Machine QuiltingToday's quilters have so many more resources than quilters of past generations. Rotary cutting techniques, an endless selection of fabrics (made with dyes that don't bleed or change color), a thread to suit every need, sewing machines loaded with time-saving (and creativity-enhancing) capabilities, including workings that make it possible to accomplish quality machine quilting.
Machine quilting is one of the most liberating quiltmaking techniques developed in recent years, with a growing number of quilters who use it as their primary quilting method. Many years ago, when machine quilting first became popular, it wasn't unusual to hear quilters debate whether or not their ancestors would have chosen to machine quilt if our current tools had been available. I personally believe quilters then, as today, would have simply chosen the technique they liked best.
Straight Line vs. Free Motion Machine QuiltingMachine quilting methods (the type of machine quilting that's done using a typical sewing machine) fall into two basic categories: straight line and free motion.
Straight line Machine Quilting:
Straight line machine quilting is best accomplished with a walking foot, often called an even-feed foot. A walking foot is a specialized pressure foot that grips the top of the quilt sandwich, advancing it through the machine at the same rate as the quilt's back, which touches and is moved along by the feed dogs. Moving the quilt sandwich evenly though the machine keeps the layers from shifting apart as the quilt is sewn, which reduces distortion and the pleats that can occur if one layer is out of sync with the others.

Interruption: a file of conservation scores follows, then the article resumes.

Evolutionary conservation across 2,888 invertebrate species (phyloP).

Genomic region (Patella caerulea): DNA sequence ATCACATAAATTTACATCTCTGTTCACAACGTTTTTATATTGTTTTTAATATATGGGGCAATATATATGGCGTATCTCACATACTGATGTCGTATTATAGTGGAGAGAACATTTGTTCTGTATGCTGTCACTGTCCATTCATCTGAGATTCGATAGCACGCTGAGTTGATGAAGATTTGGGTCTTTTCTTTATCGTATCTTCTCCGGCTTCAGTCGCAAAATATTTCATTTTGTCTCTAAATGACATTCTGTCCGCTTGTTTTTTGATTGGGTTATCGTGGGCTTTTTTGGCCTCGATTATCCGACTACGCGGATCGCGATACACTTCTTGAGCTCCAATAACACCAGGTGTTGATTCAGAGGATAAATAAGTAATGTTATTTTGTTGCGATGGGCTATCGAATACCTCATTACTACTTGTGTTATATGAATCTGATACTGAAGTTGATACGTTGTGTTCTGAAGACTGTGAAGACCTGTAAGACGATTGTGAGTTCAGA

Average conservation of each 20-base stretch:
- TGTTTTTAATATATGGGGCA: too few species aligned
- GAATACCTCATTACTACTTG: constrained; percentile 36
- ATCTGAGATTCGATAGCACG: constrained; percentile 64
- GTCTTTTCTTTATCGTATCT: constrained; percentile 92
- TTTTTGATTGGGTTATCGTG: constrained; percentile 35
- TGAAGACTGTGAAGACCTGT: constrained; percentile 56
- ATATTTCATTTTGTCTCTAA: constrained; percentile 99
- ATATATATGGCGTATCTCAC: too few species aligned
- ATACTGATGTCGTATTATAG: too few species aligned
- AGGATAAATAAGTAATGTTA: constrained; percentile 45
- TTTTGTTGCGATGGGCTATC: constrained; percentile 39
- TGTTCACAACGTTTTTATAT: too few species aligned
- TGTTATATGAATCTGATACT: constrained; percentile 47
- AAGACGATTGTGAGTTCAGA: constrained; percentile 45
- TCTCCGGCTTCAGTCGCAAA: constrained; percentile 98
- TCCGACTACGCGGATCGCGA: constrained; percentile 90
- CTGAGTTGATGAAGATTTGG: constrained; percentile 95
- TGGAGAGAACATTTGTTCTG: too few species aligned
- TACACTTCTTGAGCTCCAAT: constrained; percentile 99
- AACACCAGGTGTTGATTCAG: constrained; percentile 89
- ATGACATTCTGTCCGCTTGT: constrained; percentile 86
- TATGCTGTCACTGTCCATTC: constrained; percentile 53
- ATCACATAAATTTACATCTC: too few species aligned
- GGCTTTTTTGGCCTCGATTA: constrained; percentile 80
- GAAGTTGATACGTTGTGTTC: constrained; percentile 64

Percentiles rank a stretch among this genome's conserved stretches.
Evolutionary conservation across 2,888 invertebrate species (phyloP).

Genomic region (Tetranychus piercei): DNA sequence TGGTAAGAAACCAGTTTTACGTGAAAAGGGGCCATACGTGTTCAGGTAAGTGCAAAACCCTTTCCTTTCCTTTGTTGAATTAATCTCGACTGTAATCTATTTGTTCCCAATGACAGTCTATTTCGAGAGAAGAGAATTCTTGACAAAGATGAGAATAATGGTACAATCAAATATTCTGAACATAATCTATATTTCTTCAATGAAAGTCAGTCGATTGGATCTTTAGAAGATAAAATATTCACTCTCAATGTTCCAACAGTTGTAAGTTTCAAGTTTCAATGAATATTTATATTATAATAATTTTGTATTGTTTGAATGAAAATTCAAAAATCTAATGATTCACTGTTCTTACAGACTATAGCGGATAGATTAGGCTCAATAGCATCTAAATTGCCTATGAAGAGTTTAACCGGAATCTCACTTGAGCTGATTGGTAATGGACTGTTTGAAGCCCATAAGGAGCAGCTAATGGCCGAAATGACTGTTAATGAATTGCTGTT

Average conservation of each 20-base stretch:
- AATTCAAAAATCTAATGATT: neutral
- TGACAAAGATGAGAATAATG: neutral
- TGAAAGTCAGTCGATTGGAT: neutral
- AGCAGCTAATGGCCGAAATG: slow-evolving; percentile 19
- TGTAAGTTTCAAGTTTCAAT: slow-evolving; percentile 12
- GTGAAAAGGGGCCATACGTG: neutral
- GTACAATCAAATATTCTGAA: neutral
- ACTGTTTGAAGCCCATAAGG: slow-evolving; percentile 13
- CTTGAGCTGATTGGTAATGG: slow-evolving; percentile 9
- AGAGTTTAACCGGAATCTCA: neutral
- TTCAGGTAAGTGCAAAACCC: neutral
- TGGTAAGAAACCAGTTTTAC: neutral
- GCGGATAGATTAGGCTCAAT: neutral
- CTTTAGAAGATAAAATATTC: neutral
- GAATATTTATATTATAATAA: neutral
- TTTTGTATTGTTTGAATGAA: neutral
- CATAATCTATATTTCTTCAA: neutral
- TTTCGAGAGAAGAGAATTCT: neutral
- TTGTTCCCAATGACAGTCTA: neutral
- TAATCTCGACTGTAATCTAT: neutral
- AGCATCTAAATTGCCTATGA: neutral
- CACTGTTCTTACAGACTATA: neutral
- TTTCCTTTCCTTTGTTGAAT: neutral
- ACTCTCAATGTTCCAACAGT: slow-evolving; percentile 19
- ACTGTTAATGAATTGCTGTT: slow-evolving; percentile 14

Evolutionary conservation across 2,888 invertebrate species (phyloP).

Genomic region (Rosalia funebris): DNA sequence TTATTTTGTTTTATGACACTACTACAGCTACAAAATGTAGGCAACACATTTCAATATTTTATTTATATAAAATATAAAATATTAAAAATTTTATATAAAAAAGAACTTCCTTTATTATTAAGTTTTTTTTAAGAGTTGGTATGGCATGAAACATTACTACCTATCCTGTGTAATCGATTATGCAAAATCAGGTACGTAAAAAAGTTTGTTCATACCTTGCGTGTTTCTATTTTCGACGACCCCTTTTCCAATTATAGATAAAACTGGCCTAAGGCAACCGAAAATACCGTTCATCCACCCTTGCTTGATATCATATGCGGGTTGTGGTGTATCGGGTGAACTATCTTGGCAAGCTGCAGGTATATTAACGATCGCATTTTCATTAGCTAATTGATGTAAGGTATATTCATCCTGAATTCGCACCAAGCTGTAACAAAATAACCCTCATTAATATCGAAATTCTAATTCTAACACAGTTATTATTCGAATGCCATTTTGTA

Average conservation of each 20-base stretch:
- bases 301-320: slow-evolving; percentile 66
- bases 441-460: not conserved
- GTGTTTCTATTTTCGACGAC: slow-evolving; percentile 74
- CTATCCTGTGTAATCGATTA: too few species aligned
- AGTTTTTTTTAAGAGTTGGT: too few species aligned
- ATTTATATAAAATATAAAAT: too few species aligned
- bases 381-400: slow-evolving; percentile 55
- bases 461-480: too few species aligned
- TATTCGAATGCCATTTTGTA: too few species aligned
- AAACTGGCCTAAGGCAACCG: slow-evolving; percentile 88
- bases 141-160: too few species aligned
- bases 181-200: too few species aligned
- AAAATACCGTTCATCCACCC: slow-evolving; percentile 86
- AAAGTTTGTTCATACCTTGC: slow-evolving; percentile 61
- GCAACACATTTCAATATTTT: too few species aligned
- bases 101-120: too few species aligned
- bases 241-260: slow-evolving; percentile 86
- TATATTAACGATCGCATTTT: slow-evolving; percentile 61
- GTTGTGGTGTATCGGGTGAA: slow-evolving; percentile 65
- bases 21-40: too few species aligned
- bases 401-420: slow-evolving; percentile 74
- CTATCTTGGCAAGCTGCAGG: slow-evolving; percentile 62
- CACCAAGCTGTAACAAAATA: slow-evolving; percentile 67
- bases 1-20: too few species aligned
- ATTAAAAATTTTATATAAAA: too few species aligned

Gentle curves are possible with a walking foot, but intricate patterns require free motion machine quilting techniques.
Free Motion Machine QuiltingMachine quilting designs can be every bit as intricate as the designs used for hand quilting, but it does take practice to create them, even when using a sewing machine that includes specialized machine quilting equipment.
The machine's feed dogs are lowered when you use free motion machine quilting techniques, so nothing is in place under the quilt sandwich to guide it along. The quilter is in total control of the motion -- grab the portion of the quilt you are working on and move it as the presser foot bobs up and down (it can be a darning foot or a special foot that resembles the darner, but usually with a larger opening).
The speed of your movements and just how fast you run the machine both work together to determine stitch length.
The demand for sewing machines that make it easier to machine quilt has increased in recent years, so manufacturers have introduced new models to satisfy our sewing wants and needs. Bernina's Stitch Regulator is one feature that helps even beginning machine quilters sew evenly sized free motion stitches. Other sewing machine manufacturers have developed special presser feet to help quilters use their machines, too.
Do keep in mind that, while high-end machines are fantastic, you can machine quilt with just about any sewing machine. Generic walking feet are available for most modern machines, and so are their free motion counterparts (but don't forget that you can learn with a darning foot).
Start by machine quilting a small project, maybe a table runner or baby quilt, just to get a feel for the technique. If it turns out to be something you love, research machines to discover which one might be the best choice for you.